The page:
Owain Jones looks at seven of the biggest Rugby World Cup shocks to take place during the tournament.

Rugby World Cup Greatest Shocks

With eight tournaments completed, the Rugby World Cup has produced some amazing moments throughout its history, including some of the greatest shocks to ever happen in the sport.

Bearing this in mind, Owain Jones takes a look at seven of the greatest, starting with the biggest of all, Japan’s colossal victory over the Springboks in 2015.

Japan 34-32 South Africa (2015)

Truly one of the genuine ‘I was there’ moments in sport, let alone rugby. Brighton rocked, as South Africa, two-time winners of the competition, stuttered their way through a game but just could not shake their energetic opponents who had been expertly coached by then Japan coaches, Eddie Jones and Steve Borthwick. Despite the heroics of Ayumu Goromaru, who contributed 24 points, Japan, who hadn’t won a World Cup game since 1991,looked like they would fall agonisingly short with their gallant efforts before the ball was worked out to Kiwi-born Karne Hesketh who slid in, in the corner late on. Cue pandemonium in the stands and some heavy soul-searching from anyone affiliated to South African rugby.

Wales 13-16 Western Samoa (1991)

Little was known about the Western Samoa side that pitched up at the national stadium 28 years ago. A packed-out crowd expected some hard-hitting turbulence early on but for the natural order to see them emerging victorious. Sadly for Wales, the Pacific Islanders hadn’t read the script and they unleashed an exhibition of shock and awe to batter Welsh ball-carriers, leaving several players, including Phil May, Richie Collins and Tony Clement unable to continue. On the final whistle they received much applause from the Welsh crowd for their efforts. Some of those Samoan players, Brian Lima, Pat Lam, Frank Bunce and Apollo Perelini went on to enjoy stellar careers, in a result that reverberated around the world. One wag summed it up, by quipping, ‘thank heavens we weren’t playing the whole of Samoa’.

France 43-31 New Zealand (1999)

Such was the magnitude of this quarter-final victory that France’s main channel TF1 presented a newsflash on the result. It’s not hard to see why. At the break, France were 24-10 down, with Jonah Lomu being escorted to the line by some lacklustre tackling from Les Bleus, but the second half saw a Kiwi capitulation, as some Gallic magic unfolded, scoring 33 points to New Zealand’s seven, with Christophe Lamaison masterminding the comeback and going through the scorecard with 28 points, and flyers Philippe Bernat-Salles and Christophe Dominici joining the party to run in glorious scores to leave New Zealand in a state of mourning.

Who Would Have Thought: France came back from the dead against New Zealand in 1999 (Getty Images)

Wales 22-21 Australia (1987)

This was to be Wales’ last win over their Antipodean rivals for 18 years and gives you some sort of context as to why this result was so unexpected. The Wallabies under Alan Jones had been expected to canter to the final but were knocked out in the semi-finals by a Serge Blanco try for France. Even so, there was talk that Australia would just have to pitch up to beat a Welsh side heavily mauled by the All Blacks but the sending off of Wallaby David Codey gave Richard Moriarty’s men, hope and stellar performances from John Devereaux and Jonathan Davies saw Wales staying in touch until the dying minutes when Adrian Hadley powered over in the corner. It was left to a nerveless touchline Paul Thorburn to clinch the victory and take third place.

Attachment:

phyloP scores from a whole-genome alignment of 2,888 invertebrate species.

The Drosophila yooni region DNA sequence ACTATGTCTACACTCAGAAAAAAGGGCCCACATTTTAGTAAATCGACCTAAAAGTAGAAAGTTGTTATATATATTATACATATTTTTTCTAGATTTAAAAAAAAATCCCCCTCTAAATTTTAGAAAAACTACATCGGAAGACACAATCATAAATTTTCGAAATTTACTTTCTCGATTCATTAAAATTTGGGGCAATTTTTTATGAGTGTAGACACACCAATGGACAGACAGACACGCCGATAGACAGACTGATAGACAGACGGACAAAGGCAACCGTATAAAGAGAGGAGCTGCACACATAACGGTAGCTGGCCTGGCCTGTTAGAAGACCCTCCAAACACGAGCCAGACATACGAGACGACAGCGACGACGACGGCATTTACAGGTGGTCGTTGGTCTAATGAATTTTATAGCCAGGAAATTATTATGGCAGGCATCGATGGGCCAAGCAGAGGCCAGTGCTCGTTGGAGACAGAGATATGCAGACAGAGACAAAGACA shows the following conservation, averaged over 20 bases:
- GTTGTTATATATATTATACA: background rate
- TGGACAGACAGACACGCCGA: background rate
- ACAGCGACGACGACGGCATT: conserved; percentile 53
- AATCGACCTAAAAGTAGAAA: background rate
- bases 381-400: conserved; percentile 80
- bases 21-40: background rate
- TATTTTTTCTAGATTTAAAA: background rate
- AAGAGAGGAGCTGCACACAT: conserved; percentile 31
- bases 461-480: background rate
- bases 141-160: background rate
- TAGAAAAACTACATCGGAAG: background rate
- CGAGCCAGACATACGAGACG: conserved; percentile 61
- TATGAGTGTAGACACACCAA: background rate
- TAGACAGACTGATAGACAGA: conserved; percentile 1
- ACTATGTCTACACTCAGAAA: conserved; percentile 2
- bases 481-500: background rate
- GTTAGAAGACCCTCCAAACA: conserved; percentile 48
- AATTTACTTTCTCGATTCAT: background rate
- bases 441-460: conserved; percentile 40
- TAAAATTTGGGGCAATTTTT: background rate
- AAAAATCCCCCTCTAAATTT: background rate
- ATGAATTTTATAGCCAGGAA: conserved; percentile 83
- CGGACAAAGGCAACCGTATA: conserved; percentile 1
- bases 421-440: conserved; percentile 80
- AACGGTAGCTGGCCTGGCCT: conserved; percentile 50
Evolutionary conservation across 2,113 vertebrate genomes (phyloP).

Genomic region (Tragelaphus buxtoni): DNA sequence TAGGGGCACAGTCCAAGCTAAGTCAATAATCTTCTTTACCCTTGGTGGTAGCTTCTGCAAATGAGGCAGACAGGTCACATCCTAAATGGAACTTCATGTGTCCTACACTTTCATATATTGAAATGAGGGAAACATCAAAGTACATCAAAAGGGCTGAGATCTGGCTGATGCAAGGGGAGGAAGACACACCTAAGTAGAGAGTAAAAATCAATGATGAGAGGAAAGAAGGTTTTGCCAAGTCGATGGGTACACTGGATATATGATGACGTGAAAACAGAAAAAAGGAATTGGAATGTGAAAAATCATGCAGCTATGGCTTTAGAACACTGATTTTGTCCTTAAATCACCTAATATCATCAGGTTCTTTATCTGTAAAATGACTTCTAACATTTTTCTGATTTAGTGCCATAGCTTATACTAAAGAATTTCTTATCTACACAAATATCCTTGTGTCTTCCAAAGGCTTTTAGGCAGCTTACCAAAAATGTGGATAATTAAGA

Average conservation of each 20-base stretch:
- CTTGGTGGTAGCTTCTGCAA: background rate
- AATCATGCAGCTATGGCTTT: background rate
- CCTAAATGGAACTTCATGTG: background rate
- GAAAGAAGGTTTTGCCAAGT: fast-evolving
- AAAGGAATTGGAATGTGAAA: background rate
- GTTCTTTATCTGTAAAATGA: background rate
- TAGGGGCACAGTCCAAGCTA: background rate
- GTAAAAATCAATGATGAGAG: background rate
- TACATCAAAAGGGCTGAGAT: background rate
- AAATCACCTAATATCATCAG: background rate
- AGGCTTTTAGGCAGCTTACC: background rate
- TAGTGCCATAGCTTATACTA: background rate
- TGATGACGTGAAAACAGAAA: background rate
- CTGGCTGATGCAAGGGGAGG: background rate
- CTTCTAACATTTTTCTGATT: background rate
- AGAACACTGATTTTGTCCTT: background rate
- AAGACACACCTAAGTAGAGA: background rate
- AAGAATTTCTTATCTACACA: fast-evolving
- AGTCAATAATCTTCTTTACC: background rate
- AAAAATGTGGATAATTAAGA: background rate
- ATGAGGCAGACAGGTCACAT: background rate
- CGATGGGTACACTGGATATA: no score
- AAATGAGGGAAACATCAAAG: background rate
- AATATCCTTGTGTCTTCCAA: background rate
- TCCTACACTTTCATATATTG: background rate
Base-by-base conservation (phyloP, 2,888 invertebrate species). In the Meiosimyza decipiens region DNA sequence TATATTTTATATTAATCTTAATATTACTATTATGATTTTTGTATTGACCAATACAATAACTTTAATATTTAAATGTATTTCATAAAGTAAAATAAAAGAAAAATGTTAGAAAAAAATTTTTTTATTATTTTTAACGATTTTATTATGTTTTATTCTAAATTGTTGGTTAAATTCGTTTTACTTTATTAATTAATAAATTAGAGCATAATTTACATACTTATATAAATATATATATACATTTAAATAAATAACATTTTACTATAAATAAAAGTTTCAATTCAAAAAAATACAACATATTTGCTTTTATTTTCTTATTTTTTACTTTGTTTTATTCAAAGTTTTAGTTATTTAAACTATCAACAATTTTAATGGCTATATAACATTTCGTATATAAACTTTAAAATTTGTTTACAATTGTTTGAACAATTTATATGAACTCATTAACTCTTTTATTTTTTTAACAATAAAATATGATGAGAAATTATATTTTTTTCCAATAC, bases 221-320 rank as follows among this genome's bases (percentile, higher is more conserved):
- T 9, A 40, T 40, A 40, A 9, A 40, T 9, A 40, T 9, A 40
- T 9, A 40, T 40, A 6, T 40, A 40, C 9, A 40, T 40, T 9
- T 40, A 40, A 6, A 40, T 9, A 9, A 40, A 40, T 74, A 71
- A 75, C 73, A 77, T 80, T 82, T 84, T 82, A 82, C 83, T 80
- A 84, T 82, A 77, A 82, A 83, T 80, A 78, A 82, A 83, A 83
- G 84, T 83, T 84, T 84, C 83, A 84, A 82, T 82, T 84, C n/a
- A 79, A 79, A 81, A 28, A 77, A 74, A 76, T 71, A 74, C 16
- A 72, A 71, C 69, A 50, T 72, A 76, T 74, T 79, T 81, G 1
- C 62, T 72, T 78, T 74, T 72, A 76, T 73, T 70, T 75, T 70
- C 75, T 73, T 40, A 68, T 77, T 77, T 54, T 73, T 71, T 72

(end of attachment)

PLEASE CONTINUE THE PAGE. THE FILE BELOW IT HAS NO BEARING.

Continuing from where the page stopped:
New Zealand 18-20 France (2007)

After the fireworks of 1999, there was no lack of warning for heavy World Cup favourites, New Zealand, yet under intense scrutiny in Cardiff, they wilted. Les Bleus served note of their intent by staring down the Haka, and despite dominating the first-half, the All Blacks failed to capitalise on the scoreboard. Early in the second-half, Luke McAlister wa sin-binned and a try from Thierry Dusautoir set up a grandstand finish. Yannick Jauzion applied the finishing touches with minutes to go and Graham Henry’s men, without a clear kicker, failed to go for the drop-goal that would have rescued the disappointment of a nation.

South Africa 15-12 New Zealand (1995)

There will be some die-hard fans from Durban to Pretoria who will argue that the Springboks’ first World Cup win was far from a shock but to the neutral, a side featuring Jonah Lomu, Jeff Wilson, Andrew Mehrtens and Zinzan Brooke, one that had eviscerated all opponents on the way to the final, would be clear favourites to win a second World Cup. Joost van der Westhuizen, Os du Randt and friends had other ideas as they put in the defensive performance of their lives to keep the All Blacks at bay, before Joel Stransky bisected the posts with a sweetly struck drop-goal in extra time to leave the All Blacks, yet again, crestfallen.

Ireland 15-6 Australia (2011)

Ireland, were far from the finished product seen in 2018. They’d entered the World Cup with patchy form and sat six places behind Australia in the World Rankings for the Pool C game in Auckland. The Wallabies were reigning Tri-Nations champions and were not expected to encounter complications yet the rear-guard action from Paul O’Connell, Donnacha O’Callaghan and Steven Ferris was ferocious and field position allowed them to keep the scoreboard ticking over through Johnny Sexton and Ronan O’Gara, where they held on to beat Australia for the first time in the tournament’s history.

Follow our Rugby World Cup homepage which we update regularly with news and features.

Also make sure you know about the GroupsWarm-upsDatesFixturesVenuesTV CoverageQualified Teams by clicking on the highlighted links.

Finally, don’t forget to follow Rugby World on Facebook, Twitter and Instagram.